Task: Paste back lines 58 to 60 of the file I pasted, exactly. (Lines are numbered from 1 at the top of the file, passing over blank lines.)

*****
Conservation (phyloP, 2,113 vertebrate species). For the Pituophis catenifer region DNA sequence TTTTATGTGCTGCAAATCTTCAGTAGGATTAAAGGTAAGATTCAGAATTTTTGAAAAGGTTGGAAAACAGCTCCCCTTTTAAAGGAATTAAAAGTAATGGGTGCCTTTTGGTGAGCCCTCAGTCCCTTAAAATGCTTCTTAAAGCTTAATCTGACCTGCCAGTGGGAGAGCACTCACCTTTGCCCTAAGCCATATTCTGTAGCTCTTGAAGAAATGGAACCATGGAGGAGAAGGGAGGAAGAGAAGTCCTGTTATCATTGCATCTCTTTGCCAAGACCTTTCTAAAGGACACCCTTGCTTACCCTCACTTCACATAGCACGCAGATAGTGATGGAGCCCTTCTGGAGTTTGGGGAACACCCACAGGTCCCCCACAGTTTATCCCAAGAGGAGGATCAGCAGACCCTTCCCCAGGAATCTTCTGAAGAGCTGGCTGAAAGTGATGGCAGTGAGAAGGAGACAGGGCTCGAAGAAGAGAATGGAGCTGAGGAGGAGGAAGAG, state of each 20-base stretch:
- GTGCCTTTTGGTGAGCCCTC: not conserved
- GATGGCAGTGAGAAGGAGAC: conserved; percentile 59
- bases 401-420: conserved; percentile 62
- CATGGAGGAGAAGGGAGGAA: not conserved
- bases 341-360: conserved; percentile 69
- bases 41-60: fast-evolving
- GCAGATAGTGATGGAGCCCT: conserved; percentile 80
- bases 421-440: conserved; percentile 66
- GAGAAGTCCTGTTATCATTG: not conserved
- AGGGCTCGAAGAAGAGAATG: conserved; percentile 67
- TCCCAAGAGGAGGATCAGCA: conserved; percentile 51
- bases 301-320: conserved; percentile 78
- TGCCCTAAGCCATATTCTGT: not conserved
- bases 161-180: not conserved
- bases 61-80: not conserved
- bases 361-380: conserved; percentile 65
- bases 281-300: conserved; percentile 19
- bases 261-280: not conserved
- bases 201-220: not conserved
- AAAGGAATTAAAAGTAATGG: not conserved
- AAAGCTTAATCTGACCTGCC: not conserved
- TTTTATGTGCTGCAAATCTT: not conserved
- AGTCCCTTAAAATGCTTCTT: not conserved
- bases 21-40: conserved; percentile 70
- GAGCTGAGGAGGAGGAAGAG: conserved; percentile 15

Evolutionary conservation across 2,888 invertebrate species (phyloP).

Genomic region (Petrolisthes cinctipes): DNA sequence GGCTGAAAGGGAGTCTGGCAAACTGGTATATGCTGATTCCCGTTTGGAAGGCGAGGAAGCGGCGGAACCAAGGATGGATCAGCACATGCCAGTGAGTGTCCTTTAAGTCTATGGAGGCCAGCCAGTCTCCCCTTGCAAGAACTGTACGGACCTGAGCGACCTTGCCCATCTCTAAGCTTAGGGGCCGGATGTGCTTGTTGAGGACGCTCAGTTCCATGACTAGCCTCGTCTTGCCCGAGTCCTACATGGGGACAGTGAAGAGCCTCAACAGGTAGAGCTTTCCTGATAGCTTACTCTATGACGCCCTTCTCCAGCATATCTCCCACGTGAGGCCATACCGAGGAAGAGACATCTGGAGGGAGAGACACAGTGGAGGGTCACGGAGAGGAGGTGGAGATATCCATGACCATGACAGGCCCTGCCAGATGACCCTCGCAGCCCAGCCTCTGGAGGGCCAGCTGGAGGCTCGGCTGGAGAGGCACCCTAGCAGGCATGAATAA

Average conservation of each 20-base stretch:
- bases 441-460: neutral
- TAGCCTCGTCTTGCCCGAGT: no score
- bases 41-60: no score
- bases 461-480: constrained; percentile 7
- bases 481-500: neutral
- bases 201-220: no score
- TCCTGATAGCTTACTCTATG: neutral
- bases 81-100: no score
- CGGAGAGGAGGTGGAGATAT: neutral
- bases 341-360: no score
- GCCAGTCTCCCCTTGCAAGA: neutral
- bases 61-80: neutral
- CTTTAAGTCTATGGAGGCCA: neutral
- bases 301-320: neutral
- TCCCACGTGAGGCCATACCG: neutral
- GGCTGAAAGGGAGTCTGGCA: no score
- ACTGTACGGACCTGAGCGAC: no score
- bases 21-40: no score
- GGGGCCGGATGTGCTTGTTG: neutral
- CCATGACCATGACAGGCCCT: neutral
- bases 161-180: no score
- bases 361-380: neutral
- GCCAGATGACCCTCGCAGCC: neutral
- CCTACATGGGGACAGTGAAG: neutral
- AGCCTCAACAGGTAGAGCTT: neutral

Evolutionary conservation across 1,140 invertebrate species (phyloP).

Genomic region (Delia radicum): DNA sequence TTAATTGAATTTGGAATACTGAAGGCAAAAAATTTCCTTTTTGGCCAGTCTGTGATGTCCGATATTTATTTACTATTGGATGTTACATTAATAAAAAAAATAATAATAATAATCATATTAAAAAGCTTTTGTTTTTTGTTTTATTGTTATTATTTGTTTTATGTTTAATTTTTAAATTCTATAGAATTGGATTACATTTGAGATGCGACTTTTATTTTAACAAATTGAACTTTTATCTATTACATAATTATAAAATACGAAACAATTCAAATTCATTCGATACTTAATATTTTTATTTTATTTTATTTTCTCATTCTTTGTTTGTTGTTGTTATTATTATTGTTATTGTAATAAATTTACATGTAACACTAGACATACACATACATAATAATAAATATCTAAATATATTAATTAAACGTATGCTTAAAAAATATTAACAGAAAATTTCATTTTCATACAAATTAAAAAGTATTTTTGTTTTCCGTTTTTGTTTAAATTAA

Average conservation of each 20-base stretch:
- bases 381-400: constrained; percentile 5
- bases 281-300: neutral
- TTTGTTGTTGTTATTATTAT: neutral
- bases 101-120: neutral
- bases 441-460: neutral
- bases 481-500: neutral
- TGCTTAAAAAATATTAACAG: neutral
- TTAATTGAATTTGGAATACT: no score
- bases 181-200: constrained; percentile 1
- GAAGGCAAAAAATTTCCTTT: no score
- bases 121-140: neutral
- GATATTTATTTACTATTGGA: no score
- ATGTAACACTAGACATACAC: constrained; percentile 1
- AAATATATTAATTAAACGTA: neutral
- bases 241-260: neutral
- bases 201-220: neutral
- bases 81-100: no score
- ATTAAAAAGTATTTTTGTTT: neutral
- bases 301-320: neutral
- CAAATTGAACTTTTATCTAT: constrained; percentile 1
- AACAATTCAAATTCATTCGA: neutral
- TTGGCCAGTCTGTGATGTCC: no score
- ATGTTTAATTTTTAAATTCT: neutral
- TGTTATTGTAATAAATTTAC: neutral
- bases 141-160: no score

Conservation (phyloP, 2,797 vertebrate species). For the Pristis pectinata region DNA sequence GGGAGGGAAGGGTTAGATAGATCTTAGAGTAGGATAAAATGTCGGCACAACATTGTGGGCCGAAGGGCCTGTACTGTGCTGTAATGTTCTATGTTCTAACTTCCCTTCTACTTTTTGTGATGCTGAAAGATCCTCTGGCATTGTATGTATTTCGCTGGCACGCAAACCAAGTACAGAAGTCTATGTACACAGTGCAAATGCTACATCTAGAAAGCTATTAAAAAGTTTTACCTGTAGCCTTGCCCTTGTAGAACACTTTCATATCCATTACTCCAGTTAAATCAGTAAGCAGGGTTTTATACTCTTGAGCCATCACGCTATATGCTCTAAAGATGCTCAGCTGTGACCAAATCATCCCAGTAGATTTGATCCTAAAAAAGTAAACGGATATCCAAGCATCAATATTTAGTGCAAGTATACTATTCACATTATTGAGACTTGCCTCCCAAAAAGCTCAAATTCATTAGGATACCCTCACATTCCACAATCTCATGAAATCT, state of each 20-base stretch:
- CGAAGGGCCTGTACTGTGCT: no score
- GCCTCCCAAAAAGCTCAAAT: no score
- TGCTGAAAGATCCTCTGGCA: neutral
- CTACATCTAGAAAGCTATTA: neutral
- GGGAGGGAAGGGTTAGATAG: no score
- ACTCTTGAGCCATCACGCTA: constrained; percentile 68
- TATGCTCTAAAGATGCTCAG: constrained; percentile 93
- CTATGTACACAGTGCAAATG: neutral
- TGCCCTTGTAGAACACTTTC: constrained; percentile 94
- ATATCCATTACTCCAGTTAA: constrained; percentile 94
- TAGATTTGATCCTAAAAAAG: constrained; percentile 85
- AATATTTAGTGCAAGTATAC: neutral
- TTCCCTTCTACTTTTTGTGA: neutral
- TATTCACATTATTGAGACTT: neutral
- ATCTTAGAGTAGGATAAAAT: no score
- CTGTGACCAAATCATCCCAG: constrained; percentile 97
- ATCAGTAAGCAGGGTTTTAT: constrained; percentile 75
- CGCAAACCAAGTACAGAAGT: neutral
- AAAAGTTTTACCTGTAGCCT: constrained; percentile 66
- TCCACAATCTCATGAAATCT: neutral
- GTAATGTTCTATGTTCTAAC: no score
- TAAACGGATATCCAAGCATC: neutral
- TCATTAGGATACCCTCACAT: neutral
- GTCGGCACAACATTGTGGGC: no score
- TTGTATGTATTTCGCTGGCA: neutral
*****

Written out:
- bases 381-400: constrained; percentile 5
- bases 281-300: neutral
- TTTGTTGTTGTTATTATTAT: neutral